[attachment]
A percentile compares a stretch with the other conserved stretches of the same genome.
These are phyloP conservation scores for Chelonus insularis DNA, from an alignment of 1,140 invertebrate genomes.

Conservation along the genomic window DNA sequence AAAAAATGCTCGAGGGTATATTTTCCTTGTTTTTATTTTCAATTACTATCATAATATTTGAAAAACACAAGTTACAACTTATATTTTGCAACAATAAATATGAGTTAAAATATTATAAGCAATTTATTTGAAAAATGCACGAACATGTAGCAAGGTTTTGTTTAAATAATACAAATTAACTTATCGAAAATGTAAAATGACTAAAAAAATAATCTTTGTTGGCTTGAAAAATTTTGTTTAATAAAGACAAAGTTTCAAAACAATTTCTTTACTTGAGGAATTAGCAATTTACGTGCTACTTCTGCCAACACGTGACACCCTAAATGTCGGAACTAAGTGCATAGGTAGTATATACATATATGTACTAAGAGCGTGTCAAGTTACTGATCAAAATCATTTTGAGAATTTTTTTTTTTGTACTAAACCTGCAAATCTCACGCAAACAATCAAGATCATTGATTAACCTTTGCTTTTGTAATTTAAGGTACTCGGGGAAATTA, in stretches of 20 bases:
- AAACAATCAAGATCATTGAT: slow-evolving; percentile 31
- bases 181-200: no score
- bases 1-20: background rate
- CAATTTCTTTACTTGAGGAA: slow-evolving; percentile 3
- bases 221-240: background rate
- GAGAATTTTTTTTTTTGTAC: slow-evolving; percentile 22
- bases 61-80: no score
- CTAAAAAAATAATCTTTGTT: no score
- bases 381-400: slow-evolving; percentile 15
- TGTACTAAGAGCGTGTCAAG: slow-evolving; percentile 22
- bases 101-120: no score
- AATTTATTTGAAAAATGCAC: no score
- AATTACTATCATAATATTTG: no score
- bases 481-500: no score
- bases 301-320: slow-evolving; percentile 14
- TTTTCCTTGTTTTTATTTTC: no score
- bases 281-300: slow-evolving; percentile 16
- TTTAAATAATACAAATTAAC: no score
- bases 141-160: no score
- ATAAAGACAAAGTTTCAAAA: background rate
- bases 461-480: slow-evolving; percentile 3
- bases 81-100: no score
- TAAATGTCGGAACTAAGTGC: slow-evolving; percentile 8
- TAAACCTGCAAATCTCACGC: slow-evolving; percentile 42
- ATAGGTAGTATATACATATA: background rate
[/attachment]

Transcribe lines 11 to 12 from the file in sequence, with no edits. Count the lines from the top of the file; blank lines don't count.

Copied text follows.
- CTAAAAAAATAATCTTTGTT: no score
- bases 381-400: slow-evolving; percentile 15